The best information will be interesting. Try to avoid those extremely boring points. You can believe us because we did lots of great college application papers. Before you sit for writing, you should do an outline.

Do not try to polish it and make perfect. 

Start with the Outline

The perfect outline is that is comfortable for you. If you are required to be simple and raw, just do it. You can base your outline on your research notes. It will be the best choice for you. Then you will have your map for writing and can start with the initial part of your essay .

No matter what part you are going to write at first. In our company writers do their steps in their own way. You can even start with your conclusion. Take into account that the most interesting facts should be included in the Body paragraphs. Your research material will help you to fill gaps with interesting details, facts, and supporting points.

Do not forget to cite all the borrowed material.

The outline is particularly useful for critical thinking assignment when you were assigned some disputable topic. You have lots of ideas in mind fighting each other and making you confused. If you don’t organize them, the whole paper will look messy.

You need some plan to stick with and keep your thoughts flowing in the right direction. This is where outlining is a great technique to help you along this path and make an excellent critical thinking paper.

The Template

Consider the following points when composing your critical thinking essay:


Think what ideas you will include in the opening paragraph. These should be something attention-grabbing and meaningful.

Usually, introduction contains a thesis statement, ideas representing the topic or central problem and some background information to introduce readers to the topic. Explain clearly what you are going to write about.

As far as we are dealing with 5 paragraph outline, let’s split its body into 3 parts. Start each passage with a topic sentence.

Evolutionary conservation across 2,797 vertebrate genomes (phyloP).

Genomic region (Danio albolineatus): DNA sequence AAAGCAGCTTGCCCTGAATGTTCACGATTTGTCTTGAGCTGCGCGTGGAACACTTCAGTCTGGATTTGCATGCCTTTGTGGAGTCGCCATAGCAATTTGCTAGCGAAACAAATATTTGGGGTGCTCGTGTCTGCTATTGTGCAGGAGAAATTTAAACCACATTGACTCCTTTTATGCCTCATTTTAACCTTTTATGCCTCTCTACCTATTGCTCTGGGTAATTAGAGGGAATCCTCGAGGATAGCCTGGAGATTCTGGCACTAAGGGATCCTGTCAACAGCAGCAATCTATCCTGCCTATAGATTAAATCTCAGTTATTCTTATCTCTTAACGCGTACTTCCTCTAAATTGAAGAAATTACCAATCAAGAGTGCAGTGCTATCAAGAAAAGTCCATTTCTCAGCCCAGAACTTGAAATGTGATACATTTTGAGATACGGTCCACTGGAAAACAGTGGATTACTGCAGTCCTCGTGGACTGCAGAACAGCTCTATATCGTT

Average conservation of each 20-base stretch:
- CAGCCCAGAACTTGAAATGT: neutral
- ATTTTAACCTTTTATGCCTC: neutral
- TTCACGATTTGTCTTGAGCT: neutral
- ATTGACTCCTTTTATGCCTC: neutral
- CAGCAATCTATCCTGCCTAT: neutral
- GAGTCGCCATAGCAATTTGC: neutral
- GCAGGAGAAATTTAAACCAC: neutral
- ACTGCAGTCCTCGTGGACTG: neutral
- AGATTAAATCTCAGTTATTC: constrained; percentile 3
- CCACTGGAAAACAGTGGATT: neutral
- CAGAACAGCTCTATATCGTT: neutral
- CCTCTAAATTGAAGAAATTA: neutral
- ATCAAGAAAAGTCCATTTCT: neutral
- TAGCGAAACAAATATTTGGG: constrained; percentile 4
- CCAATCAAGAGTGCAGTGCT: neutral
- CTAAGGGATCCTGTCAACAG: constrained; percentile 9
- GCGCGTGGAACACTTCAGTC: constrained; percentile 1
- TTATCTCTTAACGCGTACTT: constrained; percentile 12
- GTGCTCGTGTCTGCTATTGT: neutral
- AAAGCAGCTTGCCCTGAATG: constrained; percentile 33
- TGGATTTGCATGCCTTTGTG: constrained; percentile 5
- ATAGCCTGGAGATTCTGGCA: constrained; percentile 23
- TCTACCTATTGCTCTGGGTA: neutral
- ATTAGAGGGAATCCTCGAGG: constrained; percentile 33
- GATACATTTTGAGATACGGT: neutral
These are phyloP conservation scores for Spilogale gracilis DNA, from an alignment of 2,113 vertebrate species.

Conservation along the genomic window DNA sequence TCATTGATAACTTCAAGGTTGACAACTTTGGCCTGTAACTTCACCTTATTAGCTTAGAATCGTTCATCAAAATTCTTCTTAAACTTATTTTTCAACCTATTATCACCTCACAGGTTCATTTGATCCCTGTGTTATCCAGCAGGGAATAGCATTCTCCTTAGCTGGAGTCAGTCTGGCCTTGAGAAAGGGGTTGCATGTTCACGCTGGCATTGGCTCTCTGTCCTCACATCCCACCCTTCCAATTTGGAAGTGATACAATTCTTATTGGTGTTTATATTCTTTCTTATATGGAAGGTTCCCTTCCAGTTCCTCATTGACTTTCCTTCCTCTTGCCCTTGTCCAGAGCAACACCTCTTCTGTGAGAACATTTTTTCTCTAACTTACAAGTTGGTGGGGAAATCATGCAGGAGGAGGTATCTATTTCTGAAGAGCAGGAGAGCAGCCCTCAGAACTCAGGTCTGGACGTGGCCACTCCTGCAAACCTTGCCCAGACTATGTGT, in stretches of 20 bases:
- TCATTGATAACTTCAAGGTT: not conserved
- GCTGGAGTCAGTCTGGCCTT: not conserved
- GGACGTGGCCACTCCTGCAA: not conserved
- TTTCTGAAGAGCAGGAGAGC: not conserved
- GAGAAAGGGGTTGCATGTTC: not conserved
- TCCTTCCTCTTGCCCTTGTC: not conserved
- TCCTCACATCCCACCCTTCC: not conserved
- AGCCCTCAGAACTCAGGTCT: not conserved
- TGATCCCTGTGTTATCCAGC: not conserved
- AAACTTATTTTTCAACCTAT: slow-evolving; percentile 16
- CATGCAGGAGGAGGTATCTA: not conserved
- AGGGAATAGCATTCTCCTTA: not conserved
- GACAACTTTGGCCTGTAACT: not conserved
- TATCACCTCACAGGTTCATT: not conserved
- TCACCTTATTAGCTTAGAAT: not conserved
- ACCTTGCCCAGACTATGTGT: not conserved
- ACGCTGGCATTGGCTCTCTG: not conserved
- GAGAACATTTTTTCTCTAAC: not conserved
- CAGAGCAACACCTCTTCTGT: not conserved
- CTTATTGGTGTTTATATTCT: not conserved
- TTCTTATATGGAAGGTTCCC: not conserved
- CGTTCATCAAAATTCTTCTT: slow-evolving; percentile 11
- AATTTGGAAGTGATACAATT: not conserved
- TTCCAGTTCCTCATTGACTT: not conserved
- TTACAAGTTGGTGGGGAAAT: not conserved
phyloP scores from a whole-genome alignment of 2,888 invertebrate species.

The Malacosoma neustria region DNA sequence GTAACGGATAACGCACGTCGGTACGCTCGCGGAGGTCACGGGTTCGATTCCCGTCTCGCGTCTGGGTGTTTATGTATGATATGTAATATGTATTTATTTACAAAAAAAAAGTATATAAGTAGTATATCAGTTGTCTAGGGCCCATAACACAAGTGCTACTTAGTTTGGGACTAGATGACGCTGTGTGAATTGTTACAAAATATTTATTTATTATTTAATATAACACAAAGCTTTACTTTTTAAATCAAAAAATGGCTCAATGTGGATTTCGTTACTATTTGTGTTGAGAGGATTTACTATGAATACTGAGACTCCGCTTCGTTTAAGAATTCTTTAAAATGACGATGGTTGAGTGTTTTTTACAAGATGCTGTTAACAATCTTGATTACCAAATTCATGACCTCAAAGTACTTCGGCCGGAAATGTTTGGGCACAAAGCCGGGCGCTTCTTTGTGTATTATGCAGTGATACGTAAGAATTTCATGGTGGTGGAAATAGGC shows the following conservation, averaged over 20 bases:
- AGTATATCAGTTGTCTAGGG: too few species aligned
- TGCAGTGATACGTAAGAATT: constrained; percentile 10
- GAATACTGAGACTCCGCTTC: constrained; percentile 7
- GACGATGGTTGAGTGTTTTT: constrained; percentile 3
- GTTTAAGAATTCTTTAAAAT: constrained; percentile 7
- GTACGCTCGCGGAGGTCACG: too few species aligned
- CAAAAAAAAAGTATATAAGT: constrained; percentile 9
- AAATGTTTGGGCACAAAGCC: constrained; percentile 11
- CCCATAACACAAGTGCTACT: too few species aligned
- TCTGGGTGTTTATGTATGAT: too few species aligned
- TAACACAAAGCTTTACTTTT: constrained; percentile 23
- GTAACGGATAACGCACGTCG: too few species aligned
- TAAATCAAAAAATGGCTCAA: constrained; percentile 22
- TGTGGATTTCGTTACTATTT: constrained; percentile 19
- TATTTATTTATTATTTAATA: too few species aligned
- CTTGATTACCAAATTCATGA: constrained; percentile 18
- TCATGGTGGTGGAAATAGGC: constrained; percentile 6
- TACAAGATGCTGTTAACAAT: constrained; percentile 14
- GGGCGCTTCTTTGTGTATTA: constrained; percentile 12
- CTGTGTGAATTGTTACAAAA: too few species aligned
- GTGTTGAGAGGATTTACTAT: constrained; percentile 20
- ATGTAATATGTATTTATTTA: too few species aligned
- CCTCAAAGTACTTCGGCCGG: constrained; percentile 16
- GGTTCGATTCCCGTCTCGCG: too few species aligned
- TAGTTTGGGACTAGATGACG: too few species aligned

Then jot down some ideas to exemplify it and finally add a few lines to explain the evidence. Do not forget to analyze the arguments.

The closing part of your outline is of great importance. Here you need to summarize all main points or support particular solution to the problem.

Hence, be attentive not to miss any crucial evidence. List core ideas that will discuss your essay and lead to a meaningful conclusion.

General Writing Tips

Narrow down your topic . You may have lots of ideas that might contribute to your essay, but not all of them are worth mentioning in an outline. That’s why try to select most interesting and thought-provoking. If you have difficulties, draw a mind map and try brainstorming to come up with essential data;

Let ideas flow. Write whatever comes to your mind. Don’t pay attention to spelling or grammar. It is just the draft where you are trying to single out topic-related ideas. Then look what you’ve got. There is likely to be information you need in your draft essay you can use;

Consider listing ideas. Alternatively, to mind mapping, you can create a list of ideas that you have for your paper. Simply sort them out according to their importance and informative value.

Common Critical Thinking Essay Topics

Here you have some topics for critical essay. Just choose topic you like the most:

  • Single parent families.
  • Latino influences.
  • Ethnic music.
  • Changing gender roles.
  • Multicultural families.
  • Body size and modeling.
  • Multicultural identity.
  • Sports on television.
  •  Street art and graffiti.
  • College football.
  • Homelessness.
  • Anti-meth campaign.
  • Drug use in sports.
  • Communication differences between men and women.

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Critical thinking definition

critical thinking paper outline